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17/1/2020

New photos of Australia’s record-breaking bushfires show life in a state of climate emergency

Trees smoulder after fire has passed through on the outskirts of the small town of Tumbarumba in the Snowy Mountains, NSW. Australia has seen unprecedented bushfires, after 2019 was recorded as both the hottest and driest year on record.

Greenpeace photographers in Australia have captured new images of the climate-fueled bushfire crisis and its aftermath.


The images include smoke-stricken cities, destroyed homes, struggling wildlife, and firefighting efforts.


Greenpeace Australia Pacific is calling on Prime Minister Scott Morrison to take climate change seriously and protect Australian families by urgently reducing Australia's greenhouse gas emissions, which have been rising for the past four years.


Dr. Nikola Casule, Head of Research and Investigations for Greenpeace Australia Pacific, said: “These catastrophic bushfires are driven by climate change and are destroying lives, homes, and choking people in our major cities. Australian families deserve better than the profound lack of leadership shown by Prime Minister Scott Morrison. We deserve swift and decisive action to address the climate crisis that is hurting so many Australian communities right now, starting with increased funding to our firefighting services, and a commitment to phasing out coal as Australia's number one driver of climate change.”


“Scott Morrison needs to come clean with the Australian people, silence the denialists in his government, and rapidly replace Australia's aging and unreliable coal-burning power stations with clean energy like wind and solar.”

Bushfire in Snowy Mountains, Australia

The New South Wales 'Mega' fire, which measures 1.5 million acres, burns on the outskirts of the small town of Tumbarumba in the Snowy Mountains, NSW. Since blazes broke out in September, Australia has seen unprecedented bushfires destroying nearly 11 million hectares with at least 29 people loosing their lives. It is estimated that more than 1 billion birds, mammals and reptiles, many unique to Australia, will have been affected or killed.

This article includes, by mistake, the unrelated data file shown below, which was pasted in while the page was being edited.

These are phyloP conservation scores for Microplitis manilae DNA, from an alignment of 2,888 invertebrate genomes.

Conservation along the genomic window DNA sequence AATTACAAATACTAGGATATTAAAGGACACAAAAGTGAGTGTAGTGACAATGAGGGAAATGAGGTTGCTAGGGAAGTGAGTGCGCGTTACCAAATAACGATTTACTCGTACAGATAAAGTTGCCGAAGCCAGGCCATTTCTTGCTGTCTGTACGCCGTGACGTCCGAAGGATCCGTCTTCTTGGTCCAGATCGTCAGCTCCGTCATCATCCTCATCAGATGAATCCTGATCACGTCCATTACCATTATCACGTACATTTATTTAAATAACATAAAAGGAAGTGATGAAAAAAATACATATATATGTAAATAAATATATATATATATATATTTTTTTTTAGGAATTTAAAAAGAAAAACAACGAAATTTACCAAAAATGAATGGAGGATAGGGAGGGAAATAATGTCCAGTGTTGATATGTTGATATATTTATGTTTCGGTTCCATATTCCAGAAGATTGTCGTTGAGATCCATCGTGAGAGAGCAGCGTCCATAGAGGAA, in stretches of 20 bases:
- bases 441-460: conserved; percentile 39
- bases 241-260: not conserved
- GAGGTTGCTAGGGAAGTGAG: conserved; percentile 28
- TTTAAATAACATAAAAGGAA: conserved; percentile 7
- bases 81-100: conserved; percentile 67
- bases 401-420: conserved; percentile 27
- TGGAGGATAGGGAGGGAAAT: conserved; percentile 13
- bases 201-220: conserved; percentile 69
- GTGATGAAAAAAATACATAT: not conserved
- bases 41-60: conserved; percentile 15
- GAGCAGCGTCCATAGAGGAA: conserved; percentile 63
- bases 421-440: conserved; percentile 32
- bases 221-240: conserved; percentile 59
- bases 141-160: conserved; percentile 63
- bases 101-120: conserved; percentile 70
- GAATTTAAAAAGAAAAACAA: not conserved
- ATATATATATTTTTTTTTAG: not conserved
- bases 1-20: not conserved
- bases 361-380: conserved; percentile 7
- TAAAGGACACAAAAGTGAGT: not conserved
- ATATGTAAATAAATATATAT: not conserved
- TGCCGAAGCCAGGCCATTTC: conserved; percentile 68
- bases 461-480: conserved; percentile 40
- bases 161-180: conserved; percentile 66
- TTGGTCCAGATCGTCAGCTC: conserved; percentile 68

Bushfire in New South Wales, Australia
Trees smoulder in Australian bushfire in Snowy Mountains, New South Wales

Pat Smith, a Rural Fire Service volunteer firefighter from Ariah Park, rescues a possum with burns fleeing a fire on the outskirts of the small town of Tumbarumba in the Snowy Mountains, NSW.

Possum rescued from bushfire in New South Wales Australia

Grant Kitto, a Rural Fire Service volunteer firefighter, fights a fire on the outskirts of the small town of Tumbarumba in the Snowy Mountains, NSW.

Firefighter in Snowy Mountains, New South Wales, Australia

Kangaloola Wildlife Shelter in Victoria, Australia

Joey feeding time at the Kangaloola Wildlife Sanctuary. The kangaroos are split into rooms depending on their age and feeding requirements. Gradually as they get older, they get less and less human contact, until they are moved into an unfenced area of the property that joins the Stanley State Forest and are free to roam in the wild as they like.


Kangaloola Wildlife Shelter is nestled on a private property within the Stanley State Forest, 15 minutes from Yackandandah in Victoria's north-east. Purpose-built and in operation for 25 years, the shelter has more than 100 Australian native animals including kangaroos, koalas, wombats and an emu. The shelter is run by Glenda Elliot and her husband Ron, along with a team of volunteers. In 2003, bushfires threatened the shelter so Glenda took the animals into an old mineshaft on the property to keep them safe. Two fires came into the area and burned all around the mineshaft, however the fires did not impact the shelter because the animals had kept the undergrowth low, reducing the fuel load on the ground.

Joey feeding time at the Kangaloola Wildlife Sanctuary

Wildlife Rescue Centre in New South Wales, Australia

Dr Caitlin McFadden, a local veterinarian from the nearby Milton Veterinary clinic, with a Brush tail possum – badly burned by bushfires on 4 January – that she takes home from the clinic to care for each night. She names the possum Ambo, after the paramedics who rescued him from burnt-out bush in the days following the firestorm.

Brush tail possum badly burned by bushfires

Key facts about Australia's bushfires:

At least 29 lives have been lost across Australia this fire season, including four volunteer firefighters.


More than 2,100 homes have been lost across Australia, including nearly 1,100 in 2020 alone.


Officially, nearly 11 million hectares – an area larger than the state of Tennessee – has burned.


More than 1 billion animals and hundreds of billions of insects have perished in the fires.


Air pollution in the cities of Sydney, Brisbane, and Canberra has routinely been among the most harmful in the world, exacerbating respiratory problems for the young, elderly pregnant women and those with pre-existing conditions like asthma.


2019 was Australia's hottest and driest year on record, confirming that bushfire seasons will run longer and more intensely into the future.


Greenpeace Australia Pacific is calling on Prime Minister Scott Morrison to take climate change seriously and protect Australian families by urgently reducing Australia's greenhouse gas emissions, which have been rising for the past four years.